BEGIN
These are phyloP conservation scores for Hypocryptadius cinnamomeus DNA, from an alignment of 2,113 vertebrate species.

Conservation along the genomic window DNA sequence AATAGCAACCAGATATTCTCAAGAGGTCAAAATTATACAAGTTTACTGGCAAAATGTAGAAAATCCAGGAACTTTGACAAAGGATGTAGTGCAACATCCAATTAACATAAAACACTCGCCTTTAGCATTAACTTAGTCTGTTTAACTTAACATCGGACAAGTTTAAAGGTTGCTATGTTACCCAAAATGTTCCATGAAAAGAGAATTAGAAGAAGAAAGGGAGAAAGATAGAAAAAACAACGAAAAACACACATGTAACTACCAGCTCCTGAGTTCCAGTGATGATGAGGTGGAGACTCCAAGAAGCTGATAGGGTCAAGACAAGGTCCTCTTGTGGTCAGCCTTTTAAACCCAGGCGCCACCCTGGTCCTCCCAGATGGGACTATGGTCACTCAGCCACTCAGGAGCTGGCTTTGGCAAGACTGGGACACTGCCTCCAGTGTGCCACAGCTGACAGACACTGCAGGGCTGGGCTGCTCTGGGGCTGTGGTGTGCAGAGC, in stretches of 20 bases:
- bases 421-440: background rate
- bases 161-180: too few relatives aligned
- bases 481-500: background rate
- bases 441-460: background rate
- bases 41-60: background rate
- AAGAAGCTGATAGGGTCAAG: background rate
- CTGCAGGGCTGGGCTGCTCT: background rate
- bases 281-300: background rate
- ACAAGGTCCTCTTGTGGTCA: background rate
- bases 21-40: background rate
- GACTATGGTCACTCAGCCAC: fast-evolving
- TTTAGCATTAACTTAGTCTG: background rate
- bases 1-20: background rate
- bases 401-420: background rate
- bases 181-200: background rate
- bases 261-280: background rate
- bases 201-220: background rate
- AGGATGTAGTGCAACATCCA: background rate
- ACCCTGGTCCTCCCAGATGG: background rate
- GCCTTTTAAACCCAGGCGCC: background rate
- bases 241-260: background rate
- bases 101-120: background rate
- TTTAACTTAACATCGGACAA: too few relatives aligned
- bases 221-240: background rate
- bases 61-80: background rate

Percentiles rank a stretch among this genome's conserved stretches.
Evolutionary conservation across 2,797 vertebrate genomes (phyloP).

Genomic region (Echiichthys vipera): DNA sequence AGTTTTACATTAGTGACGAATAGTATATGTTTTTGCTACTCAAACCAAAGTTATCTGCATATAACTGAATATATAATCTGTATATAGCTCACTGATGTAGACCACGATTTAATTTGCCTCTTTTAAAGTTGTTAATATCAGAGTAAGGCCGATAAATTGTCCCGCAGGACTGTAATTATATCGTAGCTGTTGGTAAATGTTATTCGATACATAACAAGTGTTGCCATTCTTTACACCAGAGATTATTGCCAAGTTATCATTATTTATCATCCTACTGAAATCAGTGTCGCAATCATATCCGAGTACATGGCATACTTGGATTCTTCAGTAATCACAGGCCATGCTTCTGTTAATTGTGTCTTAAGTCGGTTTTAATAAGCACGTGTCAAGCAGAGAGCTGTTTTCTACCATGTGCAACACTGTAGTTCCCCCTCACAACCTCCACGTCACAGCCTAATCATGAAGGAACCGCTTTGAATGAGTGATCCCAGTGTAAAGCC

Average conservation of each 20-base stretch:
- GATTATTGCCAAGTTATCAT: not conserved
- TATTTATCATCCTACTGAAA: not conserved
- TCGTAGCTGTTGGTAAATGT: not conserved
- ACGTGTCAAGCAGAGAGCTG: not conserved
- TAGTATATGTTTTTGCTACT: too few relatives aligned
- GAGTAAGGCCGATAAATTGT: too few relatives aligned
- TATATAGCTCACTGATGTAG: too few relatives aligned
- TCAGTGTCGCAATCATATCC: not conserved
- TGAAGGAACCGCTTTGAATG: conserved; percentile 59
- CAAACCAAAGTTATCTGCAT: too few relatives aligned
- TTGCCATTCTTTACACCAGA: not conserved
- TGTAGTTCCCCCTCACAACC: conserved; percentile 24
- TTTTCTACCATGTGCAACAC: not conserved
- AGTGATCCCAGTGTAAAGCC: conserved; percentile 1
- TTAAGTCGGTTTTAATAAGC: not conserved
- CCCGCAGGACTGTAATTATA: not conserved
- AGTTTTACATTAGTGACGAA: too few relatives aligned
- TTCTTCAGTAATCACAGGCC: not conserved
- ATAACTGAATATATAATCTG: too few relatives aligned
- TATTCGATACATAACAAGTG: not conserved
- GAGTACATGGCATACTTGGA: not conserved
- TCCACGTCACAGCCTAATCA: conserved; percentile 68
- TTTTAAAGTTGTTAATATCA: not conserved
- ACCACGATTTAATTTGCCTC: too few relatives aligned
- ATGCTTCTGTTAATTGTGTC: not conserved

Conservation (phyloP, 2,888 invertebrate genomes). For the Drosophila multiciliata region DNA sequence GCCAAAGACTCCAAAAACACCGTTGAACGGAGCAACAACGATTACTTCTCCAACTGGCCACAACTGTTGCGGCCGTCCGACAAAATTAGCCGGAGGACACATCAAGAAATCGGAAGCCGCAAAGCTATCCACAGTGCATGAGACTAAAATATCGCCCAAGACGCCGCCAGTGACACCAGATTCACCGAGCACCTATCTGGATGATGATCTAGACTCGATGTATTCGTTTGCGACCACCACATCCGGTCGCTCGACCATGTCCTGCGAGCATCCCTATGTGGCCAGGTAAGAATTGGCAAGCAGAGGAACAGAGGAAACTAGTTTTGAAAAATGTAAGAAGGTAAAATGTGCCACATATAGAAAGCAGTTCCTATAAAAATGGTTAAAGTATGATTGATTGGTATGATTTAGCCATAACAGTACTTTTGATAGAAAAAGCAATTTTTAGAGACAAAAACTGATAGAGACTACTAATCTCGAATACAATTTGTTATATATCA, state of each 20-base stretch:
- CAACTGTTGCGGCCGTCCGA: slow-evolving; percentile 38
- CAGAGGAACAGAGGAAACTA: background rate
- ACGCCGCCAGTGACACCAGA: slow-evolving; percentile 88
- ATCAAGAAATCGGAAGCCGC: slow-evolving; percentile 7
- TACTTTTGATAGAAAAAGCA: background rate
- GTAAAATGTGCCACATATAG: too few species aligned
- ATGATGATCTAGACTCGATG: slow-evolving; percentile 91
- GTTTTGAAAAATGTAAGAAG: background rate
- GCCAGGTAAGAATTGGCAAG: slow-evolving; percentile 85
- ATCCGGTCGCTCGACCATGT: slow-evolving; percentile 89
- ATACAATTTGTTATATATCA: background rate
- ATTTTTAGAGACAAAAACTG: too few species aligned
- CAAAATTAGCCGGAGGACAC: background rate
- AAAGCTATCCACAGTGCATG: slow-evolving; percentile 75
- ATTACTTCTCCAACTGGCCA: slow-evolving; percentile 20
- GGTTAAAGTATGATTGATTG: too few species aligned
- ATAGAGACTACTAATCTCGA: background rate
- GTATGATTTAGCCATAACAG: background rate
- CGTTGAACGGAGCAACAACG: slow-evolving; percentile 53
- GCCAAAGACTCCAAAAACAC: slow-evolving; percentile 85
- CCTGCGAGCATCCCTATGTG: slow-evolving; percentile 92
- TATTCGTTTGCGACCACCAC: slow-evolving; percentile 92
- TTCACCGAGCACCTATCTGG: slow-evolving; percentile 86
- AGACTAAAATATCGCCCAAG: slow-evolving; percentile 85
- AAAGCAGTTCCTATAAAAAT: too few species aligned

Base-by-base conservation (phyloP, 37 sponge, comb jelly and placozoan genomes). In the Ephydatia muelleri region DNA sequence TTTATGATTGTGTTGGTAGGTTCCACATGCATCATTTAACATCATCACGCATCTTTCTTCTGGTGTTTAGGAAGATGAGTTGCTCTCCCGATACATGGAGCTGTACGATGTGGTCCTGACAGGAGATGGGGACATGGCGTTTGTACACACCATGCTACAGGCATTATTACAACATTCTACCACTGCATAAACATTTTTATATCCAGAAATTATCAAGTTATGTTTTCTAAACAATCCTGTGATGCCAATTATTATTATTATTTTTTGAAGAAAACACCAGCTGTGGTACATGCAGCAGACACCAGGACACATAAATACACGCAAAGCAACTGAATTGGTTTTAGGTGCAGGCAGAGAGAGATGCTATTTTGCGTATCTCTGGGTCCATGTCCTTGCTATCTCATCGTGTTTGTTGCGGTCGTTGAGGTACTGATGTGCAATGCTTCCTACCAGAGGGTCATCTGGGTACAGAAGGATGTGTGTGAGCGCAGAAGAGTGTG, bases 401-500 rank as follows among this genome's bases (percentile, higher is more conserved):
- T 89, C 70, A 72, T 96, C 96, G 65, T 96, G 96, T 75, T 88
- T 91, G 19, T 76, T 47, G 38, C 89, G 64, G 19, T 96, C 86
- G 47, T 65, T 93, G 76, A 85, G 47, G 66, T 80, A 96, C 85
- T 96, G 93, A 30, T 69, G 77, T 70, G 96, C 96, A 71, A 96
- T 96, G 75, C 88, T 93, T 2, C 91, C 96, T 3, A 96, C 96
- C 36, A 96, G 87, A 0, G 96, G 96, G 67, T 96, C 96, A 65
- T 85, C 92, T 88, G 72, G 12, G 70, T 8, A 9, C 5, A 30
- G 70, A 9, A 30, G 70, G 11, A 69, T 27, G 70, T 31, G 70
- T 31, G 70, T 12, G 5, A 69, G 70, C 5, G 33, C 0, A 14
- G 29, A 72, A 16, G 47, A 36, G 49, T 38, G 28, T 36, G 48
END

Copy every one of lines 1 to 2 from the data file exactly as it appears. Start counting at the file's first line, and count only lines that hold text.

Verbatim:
These are phyloP conservation scores for Hypocryptadius cinnamomeus DNA, from an alignment of 2,113 vertebrate species.

Conservation along the genomic window DNA sequence AATAGCAACCAGATATTCTCAAGAGGTCAAAATTATACAAGTTTACTGGCAAAATGTAGAAAATCCAGGAACTTTGACAAAGGATGTAGTGCAACATCCAATTAACATAAAACACTCGCCTTTAGCATTAACTTAGTCTGTTTAACTTAACATCGGACAAGTTTAAAGGTTGCTATGTTACCCAAAATGTTCCATGAAAAGAGAATTAGAAGAAGAAAGGGAGAAAGATAGAAAAAACAACGAAAAACACACATGTAACTACCAGCTCCTGAGTTCCAGTGATGATGAGGTGGAGACTCCAAGAAGCTGATAGGGTCAAGACAAGGTCCTCTTGTGGTCAGCCTTTTAAACCCAGGCGCCACCCTGGTCCTCCCAGATGGGACTATGGTCACTCAGCCACTCAGGAGCTGGCTTTGGCAAGACTGGGACACTGCCTCCAGTGTGCCACAGCTGACAGACACTGCAGGGCTGGGCTGCTCTGGGGCTGTGGTGTGCAGAGC, in stretches of 20 bases: